NSError *error = nil;
[NSURLConnection sendSynchronousRequest:request returningResponse:&response error:&error]

This will output the data you need, all you need to do for it to not lock up your UI is use a block (GCD):

dispatch_queue_t downloadQueue = dispatch_queue_create("download queue", NULL);
dispatch_async(downloadQueue, ^{
  NSHTTPURLResponse *response = nil;
  NSError *error = nil;
  NSData *myData = [NSURLConnection sendSynchronousRequest:request returningResponse:&response error:&error]
  dispatch_async(dispatch_get_main_queue(), ^{
    // Handle your response data
share|improve this answer
I attempted it this way as opposed to using just responseData = [NSURLConnection sendSynchronousRequest:request returningResponse:&response error:&error]; found that above didn't execute any logging I attempted or me I trying to handle my data with. – erran Jun 20 '12 at 20:02
How so? I think you should really consider Jeff Hellman's proposition about the object being deallocated in that case. Check if the object doing the call exists when it does the call and is not null. – 8vius Jun 20 '12 at 20:05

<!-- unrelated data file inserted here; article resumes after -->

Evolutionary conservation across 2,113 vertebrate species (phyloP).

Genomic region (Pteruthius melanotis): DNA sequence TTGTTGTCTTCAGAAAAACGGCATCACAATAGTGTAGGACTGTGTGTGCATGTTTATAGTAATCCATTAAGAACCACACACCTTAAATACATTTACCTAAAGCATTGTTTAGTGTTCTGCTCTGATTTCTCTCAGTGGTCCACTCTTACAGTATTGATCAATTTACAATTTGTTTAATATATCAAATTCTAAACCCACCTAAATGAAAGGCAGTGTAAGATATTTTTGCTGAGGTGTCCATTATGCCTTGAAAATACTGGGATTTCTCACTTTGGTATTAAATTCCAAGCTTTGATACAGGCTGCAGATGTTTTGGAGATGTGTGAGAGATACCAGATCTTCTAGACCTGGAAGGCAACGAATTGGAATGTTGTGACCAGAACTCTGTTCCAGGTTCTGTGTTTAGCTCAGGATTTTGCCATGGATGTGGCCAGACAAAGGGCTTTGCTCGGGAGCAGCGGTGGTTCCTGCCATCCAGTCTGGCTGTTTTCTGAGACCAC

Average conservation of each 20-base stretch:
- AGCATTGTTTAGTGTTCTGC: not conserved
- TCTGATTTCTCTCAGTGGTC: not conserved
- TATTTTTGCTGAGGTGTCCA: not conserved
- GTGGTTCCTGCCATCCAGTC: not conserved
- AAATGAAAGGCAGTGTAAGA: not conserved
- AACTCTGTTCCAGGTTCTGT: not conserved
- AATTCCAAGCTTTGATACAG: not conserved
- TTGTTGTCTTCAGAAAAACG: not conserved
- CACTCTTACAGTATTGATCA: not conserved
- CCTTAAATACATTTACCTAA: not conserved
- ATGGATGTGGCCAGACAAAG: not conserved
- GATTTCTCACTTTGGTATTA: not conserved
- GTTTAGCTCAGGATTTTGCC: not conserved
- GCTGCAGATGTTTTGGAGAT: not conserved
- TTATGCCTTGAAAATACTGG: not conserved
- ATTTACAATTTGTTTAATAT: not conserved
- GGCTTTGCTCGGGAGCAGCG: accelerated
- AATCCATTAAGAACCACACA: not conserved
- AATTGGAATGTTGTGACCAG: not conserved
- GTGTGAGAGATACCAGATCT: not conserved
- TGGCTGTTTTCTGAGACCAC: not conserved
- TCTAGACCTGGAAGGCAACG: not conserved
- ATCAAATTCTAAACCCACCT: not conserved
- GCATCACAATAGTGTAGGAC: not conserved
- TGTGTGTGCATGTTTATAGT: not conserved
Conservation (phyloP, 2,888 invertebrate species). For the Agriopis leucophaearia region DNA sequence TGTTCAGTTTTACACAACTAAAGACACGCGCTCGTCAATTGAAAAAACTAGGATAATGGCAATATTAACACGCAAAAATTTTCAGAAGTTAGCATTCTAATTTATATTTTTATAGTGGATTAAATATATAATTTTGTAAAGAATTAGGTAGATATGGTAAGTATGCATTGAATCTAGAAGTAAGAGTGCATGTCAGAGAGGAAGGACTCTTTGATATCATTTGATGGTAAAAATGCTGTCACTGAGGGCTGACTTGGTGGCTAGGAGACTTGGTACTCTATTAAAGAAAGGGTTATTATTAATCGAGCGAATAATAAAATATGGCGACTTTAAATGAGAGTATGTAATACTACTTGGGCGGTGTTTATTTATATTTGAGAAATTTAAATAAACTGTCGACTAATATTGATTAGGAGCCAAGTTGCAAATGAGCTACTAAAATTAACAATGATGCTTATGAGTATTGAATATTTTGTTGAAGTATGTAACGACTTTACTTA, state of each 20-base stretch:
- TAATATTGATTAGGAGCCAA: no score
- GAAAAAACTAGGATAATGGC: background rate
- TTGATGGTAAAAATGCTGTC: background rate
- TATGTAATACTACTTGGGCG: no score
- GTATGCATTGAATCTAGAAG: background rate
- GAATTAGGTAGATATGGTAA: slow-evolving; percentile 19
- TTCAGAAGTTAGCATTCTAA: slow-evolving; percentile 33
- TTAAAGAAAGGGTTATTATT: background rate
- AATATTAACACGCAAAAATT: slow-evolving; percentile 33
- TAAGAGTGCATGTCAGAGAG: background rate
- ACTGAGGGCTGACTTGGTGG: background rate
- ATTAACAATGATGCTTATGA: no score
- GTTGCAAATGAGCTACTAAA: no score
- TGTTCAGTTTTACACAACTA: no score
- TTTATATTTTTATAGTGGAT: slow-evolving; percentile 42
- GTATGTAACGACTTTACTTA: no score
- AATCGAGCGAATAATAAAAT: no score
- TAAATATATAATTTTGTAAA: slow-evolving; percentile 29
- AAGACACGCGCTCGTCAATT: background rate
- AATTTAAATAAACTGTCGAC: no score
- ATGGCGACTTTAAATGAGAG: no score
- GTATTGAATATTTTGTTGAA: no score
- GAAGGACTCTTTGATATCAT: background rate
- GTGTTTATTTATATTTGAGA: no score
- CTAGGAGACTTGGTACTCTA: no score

The problem with this is that you cannot cancel a synchronous request. That's what I'm trying to work through at the moment as I'm getting similar issues with delegate messages not being received. – Quintin Willison Jun 22 '12 at 9:51

After establishing the connection just write below

[connection start]; your delegate method will be called.

share|improve this answer

You can use this:

NSURLConnection *connection = [[NSURLConnection alloc] initWithRequest: request delegate:self startImmediately:NO];

[connection scheduleInRunLoop:[NSRunLoop mainRunLoop] forMode:NSDefaultRunLoopMode];

[connection start];
share|improve this answer